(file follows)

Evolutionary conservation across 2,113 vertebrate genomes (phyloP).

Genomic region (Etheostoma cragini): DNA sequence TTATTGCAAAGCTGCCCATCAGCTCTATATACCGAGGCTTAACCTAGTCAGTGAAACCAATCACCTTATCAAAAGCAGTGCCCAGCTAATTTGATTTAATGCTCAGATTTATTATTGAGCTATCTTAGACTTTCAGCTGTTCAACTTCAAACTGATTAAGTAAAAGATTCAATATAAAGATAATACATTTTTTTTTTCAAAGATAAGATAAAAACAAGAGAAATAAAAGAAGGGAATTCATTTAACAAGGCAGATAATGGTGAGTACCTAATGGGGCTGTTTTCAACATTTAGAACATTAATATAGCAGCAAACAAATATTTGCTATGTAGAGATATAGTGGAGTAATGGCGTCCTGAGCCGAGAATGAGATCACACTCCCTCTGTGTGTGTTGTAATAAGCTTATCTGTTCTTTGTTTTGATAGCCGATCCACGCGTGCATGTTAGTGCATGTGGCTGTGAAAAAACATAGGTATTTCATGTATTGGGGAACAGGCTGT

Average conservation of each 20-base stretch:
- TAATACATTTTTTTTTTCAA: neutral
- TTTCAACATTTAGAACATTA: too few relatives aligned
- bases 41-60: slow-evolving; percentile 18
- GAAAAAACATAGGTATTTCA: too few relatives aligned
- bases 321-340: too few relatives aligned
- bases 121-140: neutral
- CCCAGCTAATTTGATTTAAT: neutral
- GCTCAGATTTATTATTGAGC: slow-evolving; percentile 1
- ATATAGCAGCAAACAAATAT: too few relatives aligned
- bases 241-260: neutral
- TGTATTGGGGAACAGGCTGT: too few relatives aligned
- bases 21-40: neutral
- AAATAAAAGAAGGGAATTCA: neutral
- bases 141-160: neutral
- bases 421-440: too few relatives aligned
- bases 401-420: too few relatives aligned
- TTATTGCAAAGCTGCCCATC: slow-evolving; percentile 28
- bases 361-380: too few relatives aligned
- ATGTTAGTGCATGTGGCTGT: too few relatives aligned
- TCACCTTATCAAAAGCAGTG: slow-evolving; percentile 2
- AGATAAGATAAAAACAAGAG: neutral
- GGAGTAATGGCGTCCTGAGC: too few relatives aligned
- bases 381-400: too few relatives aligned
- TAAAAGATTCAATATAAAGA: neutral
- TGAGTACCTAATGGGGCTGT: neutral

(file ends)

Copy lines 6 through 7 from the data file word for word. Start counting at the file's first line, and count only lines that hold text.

- bases 41-60: slow-evolving; percentile 18
- GAAAAAACATAGGTATTTCA: too few relatives aligned